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US Refining Downtime lasting longer – Utilization lower

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  • #3713

    Charles Randall

    Marathon’s Cazalot Sees U.S. Refining Downtime Lingering Longer
    2008-04-03 15:15 (New York)
    By Jim Kennett
         April 3, 2008 (Bloomberg) — Marathon Oil Corp., the largest
    refiner in the U.S. Midwest, said plant maintenance is taking
    longer than in years past, keeping utilization of the nation’s
    fuel-making capacity near the lowest level since 2005
         “The first quarter is typically the turnaround time, but I
    think we’re going to see a continuation of that,” Marathon
    Chief Executive Officer Clarence Cazalot said today in an
    interview in Houston. “This turnaround season is going to drag
    on into the second quarter as well.”
         Upgrading of refineries to handle more cheap oil grades is
    slowing the pace of maintenance projects, as is a shortage of
    skilled workers,
    Cazalot said. The U.S. Energy Department
    yesterday reported a third straight week of declines in gasoline
    inventories, sending futures prices to a record high
         U.S. refiners were running their plants at 82.4 percent of
    capacity last week, according to the Energy Department. That was
    the third-lowest level since October 2002, when Hurricane Lili
    cut rates to 79.7 percent. Utilization hit 69.8 percent in
    September 2005, after Hurricanes Katrina and Rita
    battered and
    flooded refineries on the Gulf Coast.
         Oil prices have risen almost twice as fast as gasoline in
    the past year, narrowing profit margins for refiners. Houston-
    based ConocoPhillips, the second-largest U.S. refiner, today
    said it cut output at some plants for economic reasons as profit
    margins fell 35 percent from a year earlier
    . Tesoro Corp., which
    owns seven U.S. refineries, said in January that it was slowing
    run rates because of weak margins.

                          Intentional Slowdowns

         Gary Heminger, Marathon’s refining chief, last week
    attributed low utilization rates to maintenance work and said
    he’d be surprised “if there are many units down right now due
    to economics.” Cazalot reiterated the point, saying Houston-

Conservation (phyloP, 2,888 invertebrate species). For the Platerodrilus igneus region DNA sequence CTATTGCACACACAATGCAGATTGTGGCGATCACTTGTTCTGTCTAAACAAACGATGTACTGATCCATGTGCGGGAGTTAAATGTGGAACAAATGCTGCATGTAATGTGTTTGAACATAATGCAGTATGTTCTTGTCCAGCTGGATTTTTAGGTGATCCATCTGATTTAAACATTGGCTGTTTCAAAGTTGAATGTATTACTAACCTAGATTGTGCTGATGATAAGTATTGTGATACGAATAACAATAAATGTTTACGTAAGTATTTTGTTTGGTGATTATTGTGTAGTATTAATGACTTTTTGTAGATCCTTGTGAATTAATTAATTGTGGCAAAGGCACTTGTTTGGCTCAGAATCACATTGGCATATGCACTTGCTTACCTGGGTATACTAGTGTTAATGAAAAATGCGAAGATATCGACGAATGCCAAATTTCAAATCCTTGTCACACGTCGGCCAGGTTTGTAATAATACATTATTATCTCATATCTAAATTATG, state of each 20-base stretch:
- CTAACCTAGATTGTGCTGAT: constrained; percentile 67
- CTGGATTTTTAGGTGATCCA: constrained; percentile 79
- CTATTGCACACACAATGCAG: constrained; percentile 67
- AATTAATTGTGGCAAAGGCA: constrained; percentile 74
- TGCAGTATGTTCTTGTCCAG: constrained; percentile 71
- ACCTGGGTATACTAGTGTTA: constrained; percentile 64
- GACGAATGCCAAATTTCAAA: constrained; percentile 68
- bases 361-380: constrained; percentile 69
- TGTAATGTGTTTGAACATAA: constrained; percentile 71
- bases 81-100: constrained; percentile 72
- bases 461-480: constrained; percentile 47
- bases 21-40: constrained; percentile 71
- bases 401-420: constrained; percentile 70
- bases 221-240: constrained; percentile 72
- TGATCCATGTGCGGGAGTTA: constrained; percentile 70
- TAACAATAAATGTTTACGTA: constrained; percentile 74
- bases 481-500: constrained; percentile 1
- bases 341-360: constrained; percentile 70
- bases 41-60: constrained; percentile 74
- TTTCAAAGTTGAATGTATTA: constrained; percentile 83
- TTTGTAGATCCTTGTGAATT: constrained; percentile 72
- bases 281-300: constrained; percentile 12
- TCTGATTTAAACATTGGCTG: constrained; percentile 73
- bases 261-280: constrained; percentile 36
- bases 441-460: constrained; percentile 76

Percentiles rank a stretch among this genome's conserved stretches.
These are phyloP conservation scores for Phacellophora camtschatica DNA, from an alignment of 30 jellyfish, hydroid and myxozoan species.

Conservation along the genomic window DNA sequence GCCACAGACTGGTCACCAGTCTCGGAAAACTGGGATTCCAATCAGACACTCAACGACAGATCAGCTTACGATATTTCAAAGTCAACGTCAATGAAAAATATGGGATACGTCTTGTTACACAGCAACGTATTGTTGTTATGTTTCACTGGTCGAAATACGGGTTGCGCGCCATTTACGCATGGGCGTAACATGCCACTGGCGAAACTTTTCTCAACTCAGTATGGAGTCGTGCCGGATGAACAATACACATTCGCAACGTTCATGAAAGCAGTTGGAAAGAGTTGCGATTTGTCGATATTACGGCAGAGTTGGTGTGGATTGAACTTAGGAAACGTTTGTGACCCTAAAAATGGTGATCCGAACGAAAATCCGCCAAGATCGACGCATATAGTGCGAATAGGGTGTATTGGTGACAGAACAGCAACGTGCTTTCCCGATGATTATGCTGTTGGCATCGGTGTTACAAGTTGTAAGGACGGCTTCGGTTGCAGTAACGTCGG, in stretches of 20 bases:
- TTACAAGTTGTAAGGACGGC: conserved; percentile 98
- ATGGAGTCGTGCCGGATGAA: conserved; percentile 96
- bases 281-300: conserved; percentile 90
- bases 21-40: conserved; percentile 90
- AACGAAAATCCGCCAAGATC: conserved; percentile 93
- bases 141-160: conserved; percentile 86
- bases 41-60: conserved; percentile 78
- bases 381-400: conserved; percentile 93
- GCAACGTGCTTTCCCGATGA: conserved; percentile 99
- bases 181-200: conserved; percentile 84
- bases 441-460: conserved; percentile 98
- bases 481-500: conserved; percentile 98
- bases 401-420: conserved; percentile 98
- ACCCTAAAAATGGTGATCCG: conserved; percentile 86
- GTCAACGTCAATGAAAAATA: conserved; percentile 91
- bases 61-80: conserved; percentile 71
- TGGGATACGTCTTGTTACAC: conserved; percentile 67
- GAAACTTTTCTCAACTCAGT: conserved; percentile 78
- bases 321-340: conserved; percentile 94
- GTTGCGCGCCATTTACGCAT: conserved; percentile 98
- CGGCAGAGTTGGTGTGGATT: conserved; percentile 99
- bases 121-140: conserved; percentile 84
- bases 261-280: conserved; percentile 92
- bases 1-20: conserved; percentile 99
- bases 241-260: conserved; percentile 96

based Marathon runs its plants as close to capacity as possible.
         “When he says there aren’t many people down for economic
    reasons, it means there are some people down for economic
    reasons,” said James Halloran, who helps manage $35 billion in
    assets, including 1.2 million Marathon shares, at National City
    Private Client Group in Cleveland.
         The Energy Department plans to issue a report twice a year
    on planned refinery shutdowns and their impact on markets.
    Called for by the Energy Independence and Security Act of 2007
    the report would provide historical context for utilization
    rates and their effect on markets.
         Refinery-specific information must be protected for
    competitive reasons, including the need to buy additional fuel

    before a shutdown to meet supply commitments, Cazalot said.
    Marathon would contribute to a report as long as the government
    doesn’t identify individual plants, said Cazalot, who added that
    he doesn’t think the data will show an impact on prices.

                        Trading, Not Fundamentals

         “I don’t think that’s the volatility,” said Cazalot, who
    attributed rapidly changing prices to speculative commodities
    trading. “If you purely had supply and demand, the folks who
    produce the oil selling to the folks that refine the oil, you
    wouldn’t have that kind of volatility
         There is “little evidence” that speculators are driving
    up prices, Jeffrey Harris, chief economist for the U.S.